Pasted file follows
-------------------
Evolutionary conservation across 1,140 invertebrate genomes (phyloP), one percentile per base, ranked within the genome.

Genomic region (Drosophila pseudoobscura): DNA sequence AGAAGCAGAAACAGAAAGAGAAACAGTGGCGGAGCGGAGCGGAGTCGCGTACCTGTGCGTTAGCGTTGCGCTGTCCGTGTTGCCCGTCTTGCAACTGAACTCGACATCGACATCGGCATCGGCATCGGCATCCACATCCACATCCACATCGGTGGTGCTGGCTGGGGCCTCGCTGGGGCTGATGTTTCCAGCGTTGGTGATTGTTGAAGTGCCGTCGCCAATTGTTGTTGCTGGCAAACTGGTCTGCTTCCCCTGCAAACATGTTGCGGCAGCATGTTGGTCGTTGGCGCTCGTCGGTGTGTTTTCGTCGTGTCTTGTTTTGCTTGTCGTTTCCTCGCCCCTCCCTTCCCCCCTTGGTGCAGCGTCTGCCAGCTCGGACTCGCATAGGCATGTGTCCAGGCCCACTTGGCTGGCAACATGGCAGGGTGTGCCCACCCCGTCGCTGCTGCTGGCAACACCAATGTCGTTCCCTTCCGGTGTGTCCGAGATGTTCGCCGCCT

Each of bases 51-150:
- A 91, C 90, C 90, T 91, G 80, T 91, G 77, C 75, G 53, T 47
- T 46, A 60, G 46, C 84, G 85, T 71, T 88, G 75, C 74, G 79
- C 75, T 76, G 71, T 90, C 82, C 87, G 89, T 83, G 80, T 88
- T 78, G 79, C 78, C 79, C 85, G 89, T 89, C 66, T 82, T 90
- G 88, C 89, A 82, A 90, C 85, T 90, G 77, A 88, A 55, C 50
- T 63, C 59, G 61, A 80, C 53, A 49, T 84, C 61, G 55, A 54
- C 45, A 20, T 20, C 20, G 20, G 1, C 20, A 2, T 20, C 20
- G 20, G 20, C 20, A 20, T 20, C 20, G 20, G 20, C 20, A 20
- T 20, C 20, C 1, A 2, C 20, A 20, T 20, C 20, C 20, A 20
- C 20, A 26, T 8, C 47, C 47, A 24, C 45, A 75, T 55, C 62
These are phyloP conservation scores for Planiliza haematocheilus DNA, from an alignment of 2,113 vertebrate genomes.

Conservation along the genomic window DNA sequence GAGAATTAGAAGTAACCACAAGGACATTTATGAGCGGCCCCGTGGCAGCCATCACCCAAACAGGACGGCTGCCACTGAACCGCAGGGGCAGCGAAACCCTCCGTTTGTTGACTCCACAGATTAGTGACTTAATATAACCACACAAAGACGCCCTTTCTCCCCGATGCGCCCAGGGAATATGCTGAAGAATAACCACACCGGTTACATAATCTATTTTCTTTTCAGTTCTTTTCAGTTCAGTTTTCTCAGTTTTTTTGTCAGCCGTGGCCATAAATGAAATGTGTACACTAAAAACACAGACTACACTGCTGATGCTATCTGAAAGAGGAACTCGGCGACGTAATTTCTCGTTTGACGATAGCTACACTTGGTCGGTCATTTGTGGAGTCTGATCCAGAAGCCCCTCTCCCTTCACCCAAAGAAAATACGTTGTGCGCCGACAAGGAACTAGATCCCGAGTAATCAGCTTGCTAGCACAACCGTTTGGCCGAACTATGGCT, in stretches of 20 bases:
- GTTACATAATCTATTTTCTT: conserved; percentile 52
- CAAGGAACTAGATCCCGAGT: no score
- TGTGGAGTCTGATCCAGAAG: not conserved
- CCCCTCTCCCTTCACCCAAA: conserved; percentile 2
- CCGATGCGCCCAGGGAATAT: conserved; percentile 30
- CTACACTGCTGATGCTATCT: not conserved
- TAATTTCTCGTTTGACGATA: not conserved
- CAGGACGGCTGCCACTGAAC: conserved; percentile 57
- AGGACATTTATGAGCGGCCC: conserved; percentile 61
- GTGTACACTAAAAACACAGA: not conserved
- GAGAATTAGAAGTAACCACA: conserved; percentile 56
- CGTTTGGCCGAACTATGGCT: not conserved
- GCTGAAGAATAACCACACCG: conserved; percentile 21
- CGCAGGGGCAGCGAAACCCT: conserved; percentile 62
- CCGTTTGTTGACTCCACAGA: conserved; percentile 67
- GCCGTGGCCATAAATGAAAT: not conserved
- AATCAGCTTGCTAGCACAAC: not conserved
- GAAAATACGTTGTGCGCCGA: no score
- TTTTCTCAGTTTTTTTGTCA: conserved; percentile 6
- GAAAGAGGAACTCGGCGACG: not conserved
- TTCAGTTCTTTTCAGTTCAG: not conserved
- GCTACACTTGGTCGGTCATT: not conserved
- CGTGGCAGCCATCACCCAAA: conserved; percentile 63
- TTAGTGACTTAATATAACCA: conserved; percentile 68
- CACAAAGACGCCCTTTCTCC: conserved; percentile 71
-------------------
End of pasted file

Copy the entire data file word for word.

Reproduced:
Evolutionary conservation across 1,140 invertebrate genomes (phyloP), one percentile per base, ranked within the genome.

Genomic region (Drosophila pseudoobscura): DNA sequence AGAAGCAGAAACAGAAAGAGAAACAGTGGCGGAGCGGAGCGGAGTCGCGTACCTGTGCGTTAGCGTTGCGCTGTCCGTGTTGCCCGTCTTGCAACTGAACTCGACATCGACATCGGCATCGGCATCGGCATCCACATCCACATCCACATCGGTGGTGCTGGCTGGGGCCTCGCTGGGGCTGATGTTTCCAGCGTTGGTGATTGTTGAAGTGCCGTCGCCAATTGTTGTTGCTGGCAAACTGGTCTGCTTCCCCTGCAAACATGTTGCGGCAGCATGTTGGTCGTTGGCGCTCGTCGGTGTGTTTTCGTCGTGTCTTGTTTTGCTTGTCGTTTCCTCGCCCCTCCCTTCCCCCCTTGGTGCAGCGTCTGCCAGCTCGGACTCGCATAGGCATGTGTCCAGGCCCACTTGGCTGGCAACATGGCAGGGTGTGCCCACCCCGTCGCTGCTGCTGGCAACACCAATGTCGTTCCCTTCCGGTGTGTCCGAGATGTTCGCCGCCT

Each of bases 51-150:
- A 91, C 90, C 90, T 91, G 80, T 91, G 77, C 75, G 53, T 47
- T 46, A 60, G 46, C 84, G 85, T 71, T 88, G 75, C 74, G 79
- C 75, T 76, G 71, T 90, C 82, C 87, G 89, T 83, G 80, T 88
- T 78, G 79, C 78, C 79, C 85, G 89, T 89, C 66, T 82, T 90
- G 88, C 89, A 82, A 90, C 85, T 90, G 77, A 88, A 55, C 50
- T 63, C 59, G 61, A 80, C 53, A 49, T 84, C 61, G 55, A 54
- C 45, A 20, T 20, C 20, G 20, G 1, C 20, A 2, T 20, C 20
- G 20, G 20, C 20, A 20, T 20, C 20, G 20, G 20, C 20, A 20
- T 20, C 20, C 1, A 2, C 20, A 20, T 20, C 20, C 20, A 20
- C 20, A 26, T 8, C 47, C 47, A 24, C 45, A 75, T 55, C 62
These are phyloP conservation scores for Planiliza haematocheilus DNA, from an alignment of 2,113 vertebrate genomes.

Conservation along the genomic window DNA sequence GAGAATTAGAAGTAACCACAAGGACATTTATGAGCGGCCCCGTGGCAGCCATCACCCAAACAGGACGGCTGCCACTGAACCGCAGGGGCAGCGAAACCCTCCGTTTGTTGACTCCACAGATTAGTGACTTAATATAACCACACAAAGACGCCCTTTCTCCCCGATGCGCCCAGGGAATATGCTGAAGAATAACCACACCGGTTACATAATCTATTTTCTTTTCAGTTCTTTTCAGTTCAGTTTTCTCAGTTTTTTTGTCAGCCGTGGCCATAAATGAAATGTGTACACTAAAAACACAGACTACACTGCTGATGCTATCTGAAAGAGGAACTCGGCGACGTAATTTCTCGTTTGACGATAGCTACACTTGGTCGGTCATTTGTGGAGTCTGATCCAGAAGCCCCTCTCCCTTCACCCAAAGAAAATACGTTGTGCGCCGACAAGGAACTAGATCCCGAGTAATCAGCTTGCTAGCACAACCGTTTGGCCGAACTATGGCT, in stretches of 20 bases:
- GTTACATAATCTATTTTCTT: conserved; percentile 52
- CAAGGAACTAGATCCCGAGT: no score
- TGTGGAGTCTGATCCAGAAG: not conserved
- CCCCTCTCCCTTCACCCAAA: conserved; percentile 2
- CCGATGCGCCCAGGGAATAT: conserved; percentile 30
- CTACACTGCTGATGCTATCT: not conserved
- TAATTTCTCGTTTGACGATA: not conserved
- CAGGACGGCTGCCACTGAAC: conserved; percentile 57
- AGGACATTTATGAGCGGCCC: conserved; percentile 61
- GTGTACACTAAAAACACAGA: not conserved
- GAGAATTAGAAGTAACCACA: conserved; percentile 56
- CGTTTGGCCGAACTATGGCT: not conserved
- GCTGAAGAATAACCACACCG: conserved; percentile 21
- CGCAGGGGCAGCGAAACCCT: conserved; percentile 62
- CCGTTTGTTGACTCCACAGA: conserved; percentile 67
- GCCGTGGCCATAAATGAAAT: not conserved
- AATCAGCTTGCTAGCACAAC: not conserved
- GAAAATACGTTGTGCGCCGA: no score
- TTTTCTCAGTTTTTTTGTCA: conserved; percentile 6
- GAAAGAGGAACTCGGCGACG: not conserved
- TTCAGTTCTTTTCAGTTCAG: not conserved
- GCTACACTTGGTCGGTCATT: not conserved
- CGTGGCAGCCATCACCCAAA: conserved; percentile 63
- TTAGTGACTTAATATAACCA: conserved; percentile 68
- CACAAAGACGCCCTTTCTCC: conserved; percentile 71